A little story about how PGP was first distributed
I was working at McAfee Associates office at 1900 Wyatt industrial park (long since converted to more expensive real estate) on June 5th, 1991 when "K" showed up at our office, asking to make use of our internet connection. "K" was, well, not so much a friend of Mr. McAfee, per se, but an acquaintance who was heavily involved in mainframe and workstation security (Amdahl, Sun, etc.) and would later go on to be active on the original cypherpunks mailing list. A military vet, "K" took his security seriously, to the point of rigging his van with a groovy green metallic paint job to electrocute anyone who touched it with a 50,000 volt system.
Anyways, "K" drove up in the late morning (might have been around lunch time, even) and ran into the office with a floppy diskette in his hands, saying he urgently needed to speak with Mr. McAfee, who wasn't there at the time. He ended up going back to speak with "M," the developer who wrote all of McAfee Associates' algorithmic detections, disinfectors and other low-level things that had to be coded in assembly. "M's" office, a repurposed janitorial closet, was right outside my office, a repurposed hallway, so I got to listen to their discussion of public and private keys, elliptical curves, and that it was completely urgent that "K" make use of our connection to Netcom, a local ISP, in order to upload this revolutionary (in the more traditional sense of the world) software before it was outlawed by the government.
After a couple of uploads to open ftp servers run by universities outside of the United States, "K" drove away to go to the next company on his list and repeat the process of uploading that first version of PGP to a couple of servers outside the U.S., and repeat.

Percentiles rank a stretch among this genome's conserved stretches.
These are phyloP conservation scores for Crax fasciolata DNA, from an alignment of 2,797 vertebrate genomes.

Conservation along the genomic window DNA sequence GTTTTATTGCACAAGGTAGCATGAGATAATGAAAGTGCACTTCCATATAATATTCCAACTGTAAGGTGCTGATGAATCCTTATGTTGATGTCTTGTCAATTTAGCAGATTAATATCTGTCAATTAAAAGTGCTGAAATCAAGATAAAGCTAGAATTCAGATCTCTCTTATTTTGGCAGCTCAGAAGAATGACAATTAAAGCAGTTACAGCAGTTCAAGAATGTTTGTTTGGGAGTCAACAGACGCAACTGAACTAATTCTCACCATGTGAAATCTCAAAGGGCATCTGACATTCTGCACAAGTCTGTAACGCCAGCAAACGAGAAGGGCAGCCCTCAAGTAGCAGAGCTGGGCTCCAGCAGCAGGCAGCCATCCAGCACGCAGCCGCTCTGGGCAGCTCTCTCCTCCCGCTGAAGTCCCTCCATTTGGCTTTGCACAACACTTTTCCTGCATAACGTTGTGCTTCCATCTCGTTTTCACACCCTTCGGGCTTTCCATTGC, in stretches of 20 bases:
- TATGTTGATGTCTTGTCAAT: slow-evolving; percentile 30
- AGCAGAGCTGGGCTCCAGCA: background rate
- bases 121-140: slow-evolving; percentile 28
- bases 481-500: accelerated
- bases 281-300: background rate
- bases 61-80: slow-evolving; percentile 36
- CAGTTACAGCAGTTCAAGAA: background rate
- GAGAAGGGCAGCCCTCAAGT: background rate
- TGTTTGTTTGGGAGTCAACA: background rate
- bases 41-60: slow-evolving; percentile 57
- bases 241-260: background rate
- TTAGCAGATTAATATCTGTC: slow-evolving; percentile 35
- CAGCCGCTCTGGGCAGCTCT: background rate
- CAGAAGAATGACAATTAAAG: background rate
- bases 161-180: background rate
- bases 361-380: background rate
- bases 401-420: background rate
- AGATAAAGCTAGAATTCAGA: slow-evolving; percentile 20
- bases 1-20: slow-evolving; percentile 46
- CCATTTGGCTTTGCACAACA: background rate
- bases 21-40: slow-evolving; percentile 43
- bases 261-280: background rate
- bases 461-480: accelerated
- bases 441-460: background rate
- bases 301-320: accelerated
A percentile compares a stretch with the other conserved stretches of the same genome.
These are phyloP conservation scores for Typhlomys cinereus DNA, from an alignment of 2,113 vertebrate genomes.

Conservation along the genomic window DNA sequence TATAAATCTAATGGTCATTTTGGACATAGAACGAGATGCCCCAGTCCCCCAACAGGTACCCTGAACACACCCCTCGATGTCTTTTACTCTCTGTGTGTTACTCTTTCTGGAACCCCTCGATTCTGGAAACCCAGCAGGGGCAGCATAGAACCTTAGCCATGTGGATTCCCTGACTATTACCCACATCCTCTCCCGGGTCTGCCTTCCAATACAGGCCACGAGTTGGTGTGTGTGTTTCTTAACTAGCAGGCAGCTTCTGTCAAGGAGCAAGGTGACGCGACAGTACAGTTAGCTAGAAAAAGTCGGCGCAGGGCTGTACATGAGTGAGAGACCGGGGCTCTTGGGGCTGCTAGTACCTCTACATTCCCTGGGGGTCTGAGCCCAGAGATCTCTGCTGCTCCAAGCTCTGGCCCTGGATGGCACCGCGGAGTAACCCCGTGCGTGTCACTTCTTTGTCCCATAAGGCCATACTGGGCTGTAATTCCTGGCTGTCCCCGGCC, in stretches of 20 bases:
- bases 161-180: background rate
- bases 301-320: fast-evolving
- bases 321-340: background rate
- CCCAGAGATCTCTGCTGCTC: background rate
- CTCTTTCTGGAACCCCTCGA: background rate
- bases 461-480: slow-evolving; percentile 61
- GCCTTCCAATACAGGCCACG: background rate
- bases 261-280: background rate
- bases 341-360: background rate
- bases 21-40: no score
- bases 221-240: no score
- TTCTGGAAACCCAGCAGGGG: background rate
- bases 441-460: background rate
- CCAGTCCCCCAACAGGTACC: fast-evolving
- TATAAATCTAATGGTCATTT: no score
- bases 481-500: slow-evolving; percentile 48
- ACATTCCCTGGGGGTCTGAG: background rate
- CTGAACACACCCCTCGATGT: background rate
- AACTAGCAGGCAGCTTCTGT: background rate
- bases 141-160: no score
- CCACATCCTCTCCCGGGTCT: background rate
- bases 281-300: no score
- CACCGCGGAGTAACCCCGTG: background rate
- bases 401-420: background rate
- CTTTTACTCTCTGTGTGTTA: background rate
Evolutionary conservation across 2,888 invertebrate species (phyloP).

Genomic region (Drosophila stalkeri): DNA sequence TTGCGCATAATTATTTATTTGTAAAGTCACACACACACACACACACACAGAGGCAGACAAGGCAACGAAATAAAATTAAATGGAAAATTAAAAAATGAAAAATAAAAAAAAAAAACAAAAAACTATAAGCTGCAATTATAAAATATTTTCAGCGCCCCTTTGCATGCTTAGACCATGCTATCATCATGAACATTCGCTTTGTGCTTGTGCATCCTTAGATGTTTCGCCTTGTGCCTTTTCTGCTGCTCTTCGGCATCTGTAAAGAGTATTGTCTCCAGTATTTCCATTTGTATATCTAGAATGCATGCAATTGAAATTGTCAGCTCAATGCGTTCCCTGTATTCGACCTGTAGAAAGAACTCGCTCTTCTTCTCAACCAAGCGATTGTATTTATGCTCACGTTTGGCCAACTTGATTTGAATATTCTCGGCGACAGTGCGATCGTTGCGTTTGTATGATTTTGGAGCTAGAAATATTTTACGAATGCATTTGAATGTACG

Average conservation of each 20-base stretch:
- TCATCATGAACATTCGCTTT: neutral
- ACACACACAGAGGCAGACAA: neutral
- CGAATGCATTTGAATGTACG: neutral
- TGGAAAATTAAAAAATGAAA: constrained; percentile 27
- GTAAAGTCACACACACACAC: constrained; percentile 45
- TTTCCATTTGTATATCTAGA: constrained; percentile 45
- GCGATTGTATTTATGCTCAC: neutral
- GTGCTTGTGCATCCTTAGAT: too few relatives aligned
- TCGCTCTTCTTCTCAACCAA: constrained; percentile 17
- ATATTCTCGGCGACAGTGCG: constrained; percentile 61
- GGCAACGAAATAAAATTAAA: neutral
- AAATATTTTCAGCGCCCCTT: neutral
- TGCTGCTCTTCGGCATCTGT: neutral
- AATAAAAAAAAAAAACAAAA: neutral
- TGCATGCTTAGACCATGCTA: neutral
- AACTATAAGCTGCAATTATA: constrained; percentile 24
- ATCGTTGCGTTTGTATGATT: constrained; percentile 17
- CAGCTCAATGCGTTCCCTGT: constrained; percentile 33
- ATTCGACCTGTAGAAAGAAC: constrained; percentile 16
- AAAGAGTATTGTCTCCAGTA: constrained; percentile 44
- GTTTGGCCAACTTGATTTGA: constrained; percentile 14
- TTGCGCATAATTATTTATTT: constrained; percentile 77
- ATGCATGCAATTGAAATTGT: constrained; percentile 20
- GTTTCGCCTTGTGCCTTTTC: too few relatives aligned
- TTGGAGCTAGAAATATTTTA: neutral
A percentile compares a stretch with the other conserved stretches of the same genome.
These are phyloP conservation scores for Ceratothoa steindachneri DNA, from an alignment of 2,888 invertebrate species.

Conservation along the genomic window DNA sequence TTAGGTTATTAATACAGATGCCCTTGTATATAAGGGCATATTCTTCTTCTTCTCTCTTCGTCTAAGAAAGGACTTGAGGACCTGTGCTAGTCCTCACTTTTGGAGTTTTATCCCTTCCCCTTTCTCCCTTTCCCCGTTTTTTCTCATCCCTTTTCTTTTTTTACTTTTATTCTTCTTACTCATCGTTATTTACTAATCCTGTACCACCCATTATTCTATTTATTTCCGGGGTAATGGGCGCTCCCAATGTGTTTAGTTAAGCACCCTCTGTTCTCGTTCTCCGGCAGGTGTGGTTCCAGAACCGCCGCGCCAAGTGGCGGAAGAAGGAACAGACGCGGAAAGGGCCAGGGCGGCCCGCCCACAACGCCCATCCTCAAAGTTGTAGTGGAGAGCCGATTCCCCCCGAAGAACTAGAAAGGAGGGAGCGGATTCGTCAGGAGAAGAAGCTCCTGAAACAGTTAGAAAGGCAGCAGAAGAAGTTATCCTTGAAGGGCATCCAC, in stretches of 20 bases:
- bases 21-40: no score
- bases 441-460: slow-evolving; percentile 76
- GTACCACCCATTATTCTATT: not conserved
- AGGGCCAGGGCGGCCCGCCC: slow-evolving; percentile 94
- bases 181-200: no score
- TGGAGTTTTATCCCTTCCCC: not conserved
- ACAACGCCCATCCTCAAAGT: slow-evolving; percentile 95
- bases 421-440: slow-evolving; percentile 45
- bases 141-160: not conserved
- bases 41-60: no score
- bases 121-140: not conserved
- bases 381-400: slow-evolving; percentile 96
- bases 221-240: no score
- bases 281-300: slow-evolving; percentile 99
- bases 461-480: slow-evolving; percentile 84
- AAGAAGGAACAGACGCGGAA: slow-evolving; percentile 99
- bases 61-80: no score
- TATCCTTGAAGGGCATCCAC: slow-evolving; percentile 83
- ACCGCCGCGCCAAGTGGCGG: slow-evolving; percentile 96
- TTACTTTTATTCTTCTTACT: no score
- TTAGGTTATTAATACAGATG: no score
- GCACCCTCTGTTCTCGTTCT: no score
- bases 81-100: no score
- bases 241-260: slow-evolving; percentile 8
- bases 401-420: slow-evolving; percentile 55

I had let Mr. McAfee know about our visitor, who came into the office later that afternoon brandishing a South African "street sweeper" style riot shotgun with a huge drum clip slung below it--I'm not sure of the model, it looked like an oversized M-16 to me. Anyways, Mr. McAfee then proceeded to sweep the entire office, ducking around corners before entering rooms and hallways, etc. Lest anyone be concerned, I would note that Mr. McAfee did keep his finger off the trigger, and kept the barrel vertical--he always had good trigger discipline. Finally, he came back to the front of the building (towards where his office was), let the ten (or so) of us employees know that he had swept the building and "K" was no longer present in it, and then proceeded to go into his office, place the shotgun in a corner, and begin his work day. All in all, it was a very Mr. McAfee thing of him to do.